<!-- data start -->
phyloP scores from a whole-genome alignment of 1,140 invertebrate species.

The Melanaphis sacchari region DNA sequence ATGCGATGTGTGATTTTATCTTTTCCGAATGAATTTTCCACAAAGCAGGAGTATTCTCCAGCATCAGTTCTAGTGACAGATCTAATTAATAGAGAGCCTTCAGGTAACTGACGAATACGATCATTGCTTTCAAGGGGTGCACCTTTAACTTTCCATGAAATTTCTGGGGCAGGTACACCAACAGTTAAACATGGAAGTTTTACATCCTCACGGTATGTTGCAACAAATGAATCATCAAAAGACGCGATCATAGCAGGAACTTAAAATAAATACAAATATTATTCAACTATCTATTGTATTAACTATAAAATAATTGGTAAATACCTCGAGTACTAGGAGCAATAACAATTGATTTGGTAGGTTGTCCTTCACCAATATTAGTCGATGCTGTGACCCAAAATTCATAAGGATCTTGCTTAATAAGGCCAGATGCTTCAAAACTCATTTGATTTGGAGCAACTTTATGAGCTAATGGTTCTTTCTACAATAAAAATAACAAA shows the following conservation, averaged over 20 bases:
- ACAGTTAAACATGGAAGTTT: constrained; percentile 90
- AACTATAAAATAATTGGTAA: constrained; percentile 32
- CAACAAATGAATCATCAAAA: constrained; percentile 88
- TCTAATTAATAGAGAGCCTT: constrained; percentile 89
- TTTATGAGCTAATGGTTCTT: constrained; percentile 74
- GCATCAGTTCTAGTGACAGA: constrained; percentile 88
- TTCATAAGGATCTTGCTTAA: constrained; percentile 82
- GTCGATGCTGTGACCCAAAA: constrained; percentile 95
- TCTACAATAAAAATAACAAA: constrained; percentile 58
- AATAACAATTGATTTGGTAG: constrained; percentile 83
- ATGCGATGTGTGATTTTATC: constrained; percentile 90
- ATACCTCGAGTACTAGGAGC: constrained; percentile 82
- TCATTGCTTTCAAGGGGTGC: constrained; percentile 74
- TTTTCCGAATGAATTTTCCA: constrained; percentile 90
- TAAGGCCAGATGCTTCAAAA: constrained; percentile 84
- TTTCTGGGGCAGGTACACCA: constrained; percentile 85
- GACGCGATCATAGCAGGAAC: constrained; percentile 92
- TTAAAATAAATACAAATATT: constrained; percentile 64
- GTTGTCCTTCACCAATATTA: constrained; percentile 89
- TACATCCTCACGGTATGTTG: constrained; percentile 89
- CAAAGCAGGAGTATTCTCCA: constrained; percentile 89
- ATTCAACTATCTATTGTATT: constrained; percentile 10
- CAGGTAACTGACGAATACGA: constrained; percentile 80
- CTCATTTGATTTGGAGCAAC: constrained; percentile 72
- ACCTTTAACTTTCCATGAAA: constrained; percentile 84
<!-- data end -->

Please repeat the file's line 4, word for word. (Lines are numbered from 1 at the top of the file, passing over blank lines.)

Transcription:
- AACTATAAAATAATTGGTAA: constrained; percentile 32